I read a bit of that site, and it happens to have its own biases.Well, right. The authors, Jeff D. and Bryan White, both admit to a conservative bias.
Again, we freely admit to our personal bias on our About page. We're honest about our political biases. That's something you won't get from PolitiFact. PolitiFact's founding editor (now at Duke University and serving PolitiFact in an advisory role) Bill Adair could have a life-sized cutout of President Obama in his office and they'd never willingly tell you about it because it might make them seem less non-partisan. So that makes PolitiFact more objective than PolitiFact Bias. Seriously?
There are two kinds of bias in journalism. One is bias that's nestled in the brain, and we're all stuck with it to one degree or another, every one of us. The important bias is the one that comes out in writing and reporting. When we make our case that PolitiFact is biased, our goal is to make that case without bias. We're not perfect, but that's the goal. And if we're not meeting that goal, we'd love to hear about it. And you know what doesn't help one bit in helping us meet that goal? It's comments like this:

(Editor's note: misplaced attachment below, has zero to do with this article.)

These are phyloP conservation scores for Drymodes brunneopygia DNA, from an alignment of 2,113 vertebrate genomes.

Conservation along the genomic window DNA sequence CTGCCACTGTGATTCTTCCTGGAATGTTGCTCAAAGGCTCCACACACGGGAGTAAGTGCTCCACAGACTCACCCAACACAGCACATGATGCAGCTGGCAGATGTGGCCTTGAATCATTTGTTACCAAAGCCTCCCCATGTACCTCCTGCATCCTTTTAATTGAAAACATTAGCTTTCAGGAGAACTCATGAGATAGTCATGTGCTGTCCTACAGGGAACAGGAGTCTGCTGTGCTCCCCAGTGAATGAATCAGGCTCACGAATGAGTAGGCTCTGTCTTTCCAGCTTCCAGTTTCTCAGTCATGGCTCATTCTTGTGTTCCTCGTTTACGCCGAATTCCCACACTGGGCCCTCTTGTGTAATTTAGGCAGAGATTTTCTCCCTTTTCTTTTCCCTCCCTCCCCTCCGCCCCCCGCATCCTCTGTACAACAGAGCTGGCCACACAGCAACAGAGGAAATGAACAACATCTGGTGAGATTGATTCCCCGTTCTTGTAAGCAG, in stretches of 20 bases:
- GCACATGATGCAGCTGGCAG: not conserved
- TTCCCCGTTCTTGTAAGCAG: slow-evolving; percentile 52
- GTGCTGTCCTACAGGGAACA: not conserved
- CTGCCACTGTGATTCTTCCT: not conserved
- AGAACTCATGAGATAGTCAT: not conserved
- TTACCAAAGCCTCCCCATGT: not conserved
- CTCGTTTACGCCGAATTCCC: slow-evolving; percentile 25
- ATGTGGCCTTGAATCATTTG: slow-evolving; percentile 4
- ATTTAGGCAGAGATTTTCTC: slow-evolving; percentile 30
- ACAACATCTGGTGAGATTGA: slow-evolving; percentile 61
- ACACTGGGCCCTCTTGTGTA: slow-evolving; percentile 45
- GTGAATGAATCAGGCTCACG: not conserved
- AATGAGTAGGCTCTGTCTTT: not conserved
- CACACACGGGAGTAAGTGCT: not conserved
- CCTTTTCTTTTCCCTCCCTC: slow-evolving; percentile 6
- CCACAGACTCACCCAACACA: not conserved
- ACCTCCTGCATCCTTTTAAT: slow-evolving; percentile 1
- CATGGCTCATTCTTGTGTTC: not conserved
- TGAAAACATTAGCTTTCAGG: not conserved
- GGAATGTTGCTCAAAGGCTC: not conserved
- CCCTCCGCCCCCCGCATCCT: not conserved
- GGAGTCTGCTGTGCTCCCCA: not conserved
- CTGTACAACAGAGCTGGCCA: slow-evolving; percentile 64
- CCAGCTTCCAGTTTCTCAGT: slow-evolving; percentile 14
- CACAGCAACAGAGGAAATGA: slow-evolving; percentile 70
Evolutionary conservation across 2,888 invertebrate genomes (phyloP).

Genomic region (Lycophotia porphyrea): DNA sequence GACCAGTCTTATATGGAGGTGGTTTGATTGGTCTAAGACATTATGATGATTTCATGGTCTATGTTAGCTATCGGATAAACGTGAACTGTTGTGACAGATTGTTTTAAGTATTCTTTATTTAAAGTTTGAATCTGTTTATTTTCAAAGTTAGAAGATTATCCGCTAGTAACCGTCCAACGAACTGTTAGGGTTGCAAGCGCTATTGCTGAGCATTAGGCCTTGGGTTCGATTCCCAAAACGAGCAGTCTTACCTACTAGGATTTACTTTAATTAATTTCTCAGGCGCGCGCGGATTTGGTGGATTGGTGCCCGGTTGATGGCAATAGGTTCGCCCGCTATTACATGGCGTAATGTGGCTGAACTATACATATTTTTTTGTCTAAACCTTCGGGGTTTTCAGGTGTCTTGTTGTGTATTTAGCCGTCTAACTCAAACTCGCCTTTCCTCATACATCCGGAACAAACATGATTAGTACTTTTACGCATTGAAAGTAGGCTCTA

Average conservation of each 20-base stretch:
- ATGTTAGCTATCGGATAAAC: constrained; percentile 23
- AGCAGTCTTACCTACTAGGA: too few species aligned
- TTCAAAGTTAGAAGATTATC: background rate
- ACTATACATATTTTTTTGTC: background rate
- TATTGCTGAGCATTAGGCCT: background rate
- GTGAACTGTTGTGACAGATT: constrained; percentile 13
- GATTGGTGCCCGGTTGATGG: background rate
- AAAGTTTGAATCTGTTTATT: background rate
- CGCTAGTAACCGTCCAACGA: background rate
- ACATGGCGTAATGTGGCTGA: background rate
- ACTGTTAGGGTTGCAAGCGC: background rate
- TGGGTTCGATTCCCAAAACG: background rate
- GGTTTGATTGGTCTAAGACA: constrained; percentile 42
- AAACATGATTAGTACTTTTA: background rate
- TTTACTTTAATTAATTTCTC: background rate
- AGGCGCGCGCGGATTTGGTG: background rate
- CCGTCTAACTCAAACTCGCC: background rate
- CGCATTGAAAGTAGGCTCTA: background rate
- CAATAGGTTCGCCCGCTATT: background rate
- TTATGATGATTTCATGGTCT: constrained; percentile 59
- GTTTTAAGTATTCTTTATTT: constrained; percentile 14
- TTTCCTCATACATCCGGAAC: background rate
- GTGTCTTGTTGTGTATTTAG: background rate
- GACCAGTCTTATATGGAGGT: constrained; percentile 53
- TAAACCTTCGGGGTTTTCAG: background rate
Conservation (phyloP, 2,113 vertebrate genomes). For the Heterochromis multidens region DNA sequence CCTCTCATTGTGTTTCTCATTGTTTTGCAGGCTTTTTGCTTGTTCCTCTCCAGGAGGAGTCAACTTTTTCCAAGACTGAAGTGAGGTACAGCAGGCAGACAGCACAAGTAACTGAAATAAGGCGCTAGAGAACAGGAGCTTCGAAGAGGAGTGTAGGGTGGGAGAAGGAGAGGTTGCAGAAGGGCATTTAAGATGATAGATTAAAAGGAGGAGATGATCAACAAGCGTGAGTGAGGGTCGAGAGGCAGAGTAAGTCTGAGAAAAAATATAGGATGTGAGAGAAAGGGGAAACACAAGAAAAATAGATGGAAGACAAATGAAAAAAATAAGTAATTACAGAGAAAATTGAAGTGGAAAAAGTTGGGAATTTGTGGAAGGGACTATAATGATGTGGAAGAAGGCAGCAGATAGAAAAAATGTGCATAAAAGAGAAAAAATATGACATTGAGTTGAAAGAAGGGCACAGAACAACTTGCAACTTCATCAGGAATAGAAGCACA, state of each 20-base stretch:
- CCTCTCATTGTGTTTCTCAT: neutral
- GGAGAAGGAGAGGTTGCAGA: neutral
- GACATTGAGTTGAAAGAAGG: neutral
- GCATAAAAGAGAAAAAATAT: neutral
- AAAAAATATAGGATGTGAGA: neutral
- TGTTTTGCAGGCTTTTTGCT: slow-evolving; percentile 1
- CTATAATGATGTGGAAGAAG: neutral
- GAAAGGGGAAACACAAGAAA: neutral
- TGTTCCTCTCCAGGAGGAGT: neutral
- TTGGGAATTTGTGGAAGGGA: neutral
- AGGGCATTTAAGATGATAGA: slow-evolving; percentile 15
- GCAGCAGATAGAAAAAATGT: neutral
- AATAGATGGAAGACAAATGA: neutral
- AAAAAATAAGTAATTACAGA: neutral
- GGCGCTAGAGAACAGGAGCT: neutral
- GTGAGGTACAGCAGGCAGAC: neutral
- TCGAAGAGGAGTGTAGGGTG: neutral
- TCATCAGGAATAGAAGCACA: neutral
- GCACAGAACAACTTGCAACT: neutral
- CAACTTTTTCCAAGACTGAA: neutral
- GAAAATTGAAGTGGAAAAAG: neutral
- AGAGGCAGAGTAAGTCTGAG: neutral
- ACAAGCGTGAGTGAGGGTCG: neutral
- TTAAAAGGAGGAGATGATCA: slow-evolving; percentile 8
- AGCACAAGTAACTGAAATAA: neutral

I read a bit of that site, and it happens to have its own biases.If there was some specific case mentioned then maybe we could use it to make an improvement. But comments like the above typically serve as fallacious attacks on our credibility. We're not wrong because we bring a conservative bias to our work. If we're wrong on account of bias, it's because we let that bias introduce errors or fallacious thinking into our work.
We love to hear good criticism, whether constructive or not. The world could do with less criticism that lacks content, focus or specifics.